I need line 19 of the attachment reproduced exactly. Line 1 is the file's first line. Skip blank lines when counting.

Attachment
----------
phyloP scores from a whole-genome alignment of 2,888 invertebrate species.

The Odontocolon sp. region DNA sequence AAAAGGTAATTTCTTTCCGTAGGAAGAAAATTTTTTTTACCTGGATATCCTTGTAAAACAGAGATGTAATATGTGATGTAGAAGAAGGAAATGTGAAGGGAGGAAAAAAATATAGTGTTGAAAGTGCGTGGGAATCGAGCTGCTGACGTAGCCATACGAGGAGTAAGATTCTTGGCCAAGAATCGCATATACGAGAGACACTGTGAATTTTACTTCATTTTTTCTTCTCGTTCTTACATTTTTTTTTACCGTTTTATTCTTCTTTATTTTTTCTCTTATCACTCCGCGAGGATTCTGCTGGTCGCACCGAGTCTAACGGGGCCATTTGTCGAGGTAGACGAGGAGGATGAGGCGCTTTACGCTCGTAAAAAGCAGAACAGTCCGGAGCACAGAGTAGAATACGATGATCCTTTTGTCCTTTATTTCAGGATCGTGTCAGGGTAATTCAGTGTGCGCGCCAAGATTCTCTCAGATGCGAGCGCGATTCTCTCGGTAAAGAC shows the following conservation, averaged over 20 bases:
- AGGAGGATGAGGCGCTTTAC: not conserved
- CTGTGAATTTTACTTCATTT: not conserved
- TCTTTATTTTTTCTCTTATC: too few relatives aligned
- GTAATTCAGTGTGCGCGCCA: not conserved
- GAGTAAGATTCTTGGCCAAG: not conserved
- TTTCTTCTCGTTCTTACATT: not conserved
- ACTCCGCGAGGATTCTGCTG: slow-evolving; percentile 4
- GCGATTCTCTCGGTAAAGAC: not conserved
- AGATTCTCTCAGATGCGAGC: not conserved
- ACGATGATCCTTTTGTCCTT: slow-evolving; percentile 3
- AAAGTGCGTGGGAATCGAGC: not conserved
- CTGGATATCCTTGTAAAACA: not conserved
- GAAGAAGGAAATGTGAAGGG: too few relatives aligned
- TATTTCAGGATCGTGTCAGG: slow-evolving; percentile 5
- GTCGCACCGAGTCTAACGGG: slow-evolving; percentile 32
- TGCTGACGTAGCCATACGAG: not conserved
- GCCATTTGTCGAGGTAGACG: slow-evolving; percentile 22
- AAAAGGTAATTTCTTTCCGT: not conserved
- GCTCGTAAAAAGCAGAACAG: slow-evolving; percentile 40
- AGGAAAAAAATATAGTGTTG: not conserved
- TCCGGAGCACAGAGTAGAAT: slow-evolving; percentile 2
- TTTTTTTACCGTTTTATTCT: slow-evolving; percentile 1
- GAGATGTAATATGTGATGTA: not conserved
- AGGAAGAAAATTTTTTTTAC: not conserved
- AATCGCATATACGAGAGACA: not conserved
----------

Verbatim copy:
- GCCATTTGTCGAGGTAGACG: slow-evolving; percentile 22